Members' Research Service By / June 26, 2017

How the EU budget is spent: Macro-financial assistance

Written by Ana Claudia Alfieri, One important European Union (EU) objective is to achieve macroeconomic and political stability in its…

© Comugnero Silvana / Fotolia

Written by Ana Claudia Alfieri,

Macro-financial assistance
© Comugnero Silvana / Fotolia

One important European Union (EU) objective is to achieve macroeconomic and political stability in its neighbourhood by ‘developing a zone of shared stability, security, and prosperity’ through a set of policies that help to bring candidate, potential candidate, and neighbourhood countries closer to the EU. One of these policies is macro-financial assistance: an instrument the EU uses exceptionally to help countries that ‘play a determining role in regional stability, are of strategic importance for the Union, and are politically, economically and geographically close to the Union’ to overcome acute balance-of-payments crises.

The Macro-Financial Assistance (MFA) instrument was created in 1990 as a way to provide macroeconomic support to countries in Eastern Europe with external financing problems and to facilitate their transition to a market economy. The first beneficiary of this instrument was Hungary, which received a loan of €870 million that year. Between 1990 and 1999, eight countries (that would subsequently join the EU: Bulgaria, the Czech Republic, Estonia, Hungary, Latvia, Lithuania, Romania and Slovakia) benefited from loans. Hungary received the largest amount (€1 050 million), with Romania (€780 million) and Bulgaria (€750 million) also major beneficiaries.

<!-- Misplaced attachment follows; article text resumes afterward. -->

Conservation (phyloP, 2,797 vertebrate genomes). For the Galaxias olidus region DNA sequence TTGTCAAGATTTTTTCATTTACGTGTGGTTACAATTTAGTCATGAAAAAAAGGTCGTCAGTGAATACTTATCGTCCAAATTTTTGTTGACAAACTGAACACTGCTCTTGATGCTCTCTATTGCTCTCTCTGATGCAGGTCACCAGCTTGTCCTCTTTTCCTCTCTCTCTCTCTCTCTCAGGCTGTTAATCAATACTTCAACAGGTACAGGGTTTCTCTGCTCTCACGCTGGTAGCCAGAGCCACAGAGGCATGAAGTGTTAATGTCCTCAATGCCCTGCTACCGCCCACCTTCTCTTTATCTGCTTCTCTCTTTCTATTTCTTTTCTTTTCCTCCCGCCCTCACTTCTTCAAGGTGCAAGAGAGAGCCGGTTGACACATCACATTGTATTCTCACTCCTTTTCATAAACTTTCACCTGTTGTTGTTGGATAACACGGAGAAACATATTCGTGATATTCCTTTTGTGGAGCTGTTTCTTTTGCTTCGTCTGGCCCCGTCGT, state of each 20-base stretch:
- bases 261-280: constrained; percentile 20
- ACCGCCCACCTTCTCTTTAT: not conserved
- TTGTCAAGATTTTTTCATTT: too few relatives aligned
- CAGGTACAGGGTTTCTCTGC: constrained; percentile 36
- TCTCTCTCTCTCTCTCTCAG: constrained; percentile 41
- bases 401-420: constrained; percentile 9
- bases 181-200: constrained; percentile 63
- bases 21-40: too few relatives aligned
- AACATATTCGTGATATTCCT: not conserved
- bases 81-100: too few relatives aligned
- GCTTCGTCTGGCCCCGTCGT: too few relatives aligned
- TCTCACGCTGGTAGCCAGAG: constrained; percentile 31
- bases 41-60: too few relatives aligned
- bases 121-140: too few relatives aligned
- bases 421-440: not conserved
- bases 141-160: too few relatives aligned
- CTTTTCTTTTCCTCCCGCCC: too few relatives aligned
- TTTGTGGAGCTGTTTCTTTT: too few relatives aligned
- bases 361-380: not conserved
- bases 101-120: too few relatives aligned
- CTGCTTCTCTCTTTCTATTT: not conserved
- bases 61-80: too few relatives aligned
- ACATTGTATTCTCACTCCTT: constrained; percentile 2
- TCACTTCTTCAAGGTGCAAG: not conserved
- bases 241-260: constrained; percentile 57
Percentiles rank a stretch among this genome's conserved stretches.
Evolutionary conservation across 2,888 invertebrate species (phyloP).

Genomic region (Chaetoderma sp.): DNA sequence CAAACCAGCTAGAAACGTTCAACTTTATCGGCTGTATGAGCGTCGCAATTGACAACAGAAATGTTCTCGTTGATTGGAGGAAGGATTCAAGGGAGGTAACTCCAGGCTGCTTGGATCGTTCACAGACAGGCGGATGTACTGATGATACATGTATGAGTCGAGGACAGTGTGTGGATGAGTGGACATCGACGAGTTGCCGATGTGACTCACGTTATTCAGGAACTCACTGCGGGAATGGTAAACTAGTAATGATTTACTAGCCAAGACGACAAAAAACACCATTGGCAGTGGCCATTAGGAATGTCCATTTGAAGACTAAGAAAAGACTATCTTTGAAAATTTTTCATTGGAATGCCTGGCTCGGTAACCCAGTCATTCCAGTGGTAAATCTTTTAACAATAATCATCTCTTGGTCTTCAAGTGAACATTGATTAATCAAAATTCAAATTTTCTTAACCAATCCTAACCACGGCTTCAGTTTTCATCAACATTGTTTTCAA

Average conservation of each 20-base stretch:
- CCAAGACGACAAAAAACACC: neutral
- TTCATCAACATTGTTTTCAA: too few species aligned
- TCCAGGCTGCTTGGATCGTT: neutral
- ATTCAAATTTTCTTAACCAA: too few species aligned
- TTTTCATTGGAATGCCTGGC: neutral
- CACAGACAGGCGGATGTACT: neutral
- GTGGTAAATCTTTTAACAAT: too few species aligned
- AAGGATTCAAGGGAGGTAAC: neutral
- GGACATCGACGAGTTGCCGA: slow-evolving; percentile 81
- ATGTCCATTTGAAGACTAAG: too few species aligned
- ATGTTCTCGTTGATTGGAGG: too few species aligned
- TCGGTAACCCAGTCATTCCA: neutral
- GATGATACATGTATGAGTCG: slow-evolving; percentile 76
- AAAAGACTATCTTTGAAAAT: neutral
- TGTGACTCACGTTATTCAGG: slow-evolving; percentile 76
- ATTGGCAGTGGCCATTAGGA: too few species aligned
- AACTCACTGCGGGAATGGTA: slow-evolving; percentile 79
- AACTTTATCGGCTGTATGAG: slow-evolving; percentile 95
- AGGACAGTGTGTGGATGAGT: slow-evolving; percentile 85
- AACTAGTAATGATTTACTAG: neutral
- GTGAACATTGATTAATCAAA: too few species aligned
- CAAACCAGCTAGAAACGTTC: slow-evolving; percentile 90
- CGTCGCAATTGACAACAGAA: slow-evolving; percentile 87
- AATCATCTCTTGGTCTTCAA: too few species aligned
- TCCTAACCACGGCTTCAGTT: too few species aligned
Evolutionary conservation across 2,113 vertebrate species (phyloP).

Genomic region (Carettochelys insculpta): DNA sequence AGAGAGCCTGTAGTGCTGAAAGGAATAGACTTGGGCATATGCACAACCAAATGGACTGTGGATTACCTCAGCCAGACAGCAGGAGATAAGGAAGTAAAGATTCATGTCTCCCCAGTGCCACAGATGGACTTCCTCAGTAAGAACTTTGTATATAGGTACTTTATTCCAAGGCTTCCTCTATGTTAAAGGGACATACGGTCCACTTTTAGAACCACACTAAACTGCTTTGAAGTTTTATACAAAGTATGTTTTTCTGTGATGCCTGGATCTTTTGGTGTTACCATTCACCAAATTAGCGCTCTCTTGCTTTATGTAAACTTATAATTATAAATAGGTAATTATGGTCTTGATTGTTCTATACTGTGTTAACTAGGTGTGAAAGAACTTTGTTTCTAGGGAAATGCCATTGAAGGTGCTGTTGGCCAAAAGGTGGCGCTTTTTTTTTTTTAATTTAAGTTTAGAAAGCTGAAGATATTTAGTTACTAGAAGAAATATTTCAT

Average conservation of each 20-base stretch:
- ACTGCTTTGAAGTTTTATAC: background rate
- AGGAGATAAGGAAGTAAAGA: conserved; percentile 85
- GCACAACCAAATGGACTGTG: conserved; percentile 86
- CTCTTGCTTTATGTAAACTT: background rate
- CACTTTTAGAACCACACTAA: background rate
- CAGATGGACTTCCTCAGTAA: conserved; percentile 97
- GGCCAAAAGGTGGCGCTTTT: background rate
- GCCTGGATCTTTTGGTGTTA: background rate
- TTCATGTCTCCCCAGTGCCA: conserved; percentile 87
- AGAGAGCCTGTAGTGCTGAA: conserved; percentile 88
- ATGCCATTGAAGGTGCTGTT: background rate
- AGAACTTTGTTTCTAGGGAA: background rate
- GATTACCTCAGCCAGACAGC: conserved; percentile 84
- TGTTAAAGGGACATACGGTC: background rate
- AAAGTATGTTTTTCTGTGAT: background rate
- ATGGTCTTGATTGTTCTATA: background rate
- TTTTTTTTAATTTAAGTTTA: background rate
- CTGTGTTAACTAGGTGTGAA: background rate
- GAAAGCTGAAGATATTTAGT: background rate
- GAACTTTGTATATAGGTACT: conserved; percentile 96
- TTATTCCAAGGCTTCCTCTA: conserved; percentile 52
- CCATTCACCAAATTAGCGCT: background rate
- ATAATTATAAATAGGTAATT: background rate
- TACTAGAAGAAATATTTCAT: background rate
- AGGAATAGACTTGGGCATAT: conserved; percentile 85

When a country needs assistance, it makes an official request to the European Commission, which carries out an ex-ante evaluation of the country’s financial needs and writes a proposal for the provision of MFA to that country. The European Parliament and the Council of the European Union take the decision to launch an MFA operation using the ordinary legislative procedure. The operation can take the form of loans or grants; loans are financed by borrowing in the international financial markets, while grants come directly from the EU budget. Grants are given only to countries classified by the World Bank as low or lower-middle income, and which have high poverty rates and debt sustainability problems.

Macro-Financial Assistance can only be an exceptional and temporary measure, and is based on strict political and economic conditions:

  • The eligible country must respect effective democratic mechanisms, including a multi-party parliamentary system and the rule of law, and guarantee respect for human rights.
  • An MFA operation must be paired with and complement an International Monetary Fund (IMF) adjustment programme, which means a previous agreement on a credit arrangement to alleviate short-term balance of payment difficulties and implement adjustment measures between the eligible country or territory and the IMF has to be in place.
  • There is a significant and residual external financing gap over and above the resources provided by the IMF and other multilateral institutions, despite the implementation of strong economic stabilisation and reform programmes by the relevant country or territory.
  • The assistance has to be exceptional and complementary to the resources provided by the IMF and other multilateral financial institutions, and there has to be fair burden-sharing between the Union and other donors.

The countries outside the EU that have been granted assistance since 1990 are Albania, Algeria, Armenia, Belarus, Bosnia, Bosnia and Herzegovina, the former Yugoslav Republic of Macedonia, Georgia, Israel, Jordan, Kosovo, the Kyrgyz Republic, Lebanon, Moldova, Montenegro, Serbia and Montenegro, Serbia, Tajikistan, Tunisia and Ukraine.

Read the full publication on ‘Macro-financial assistance’.

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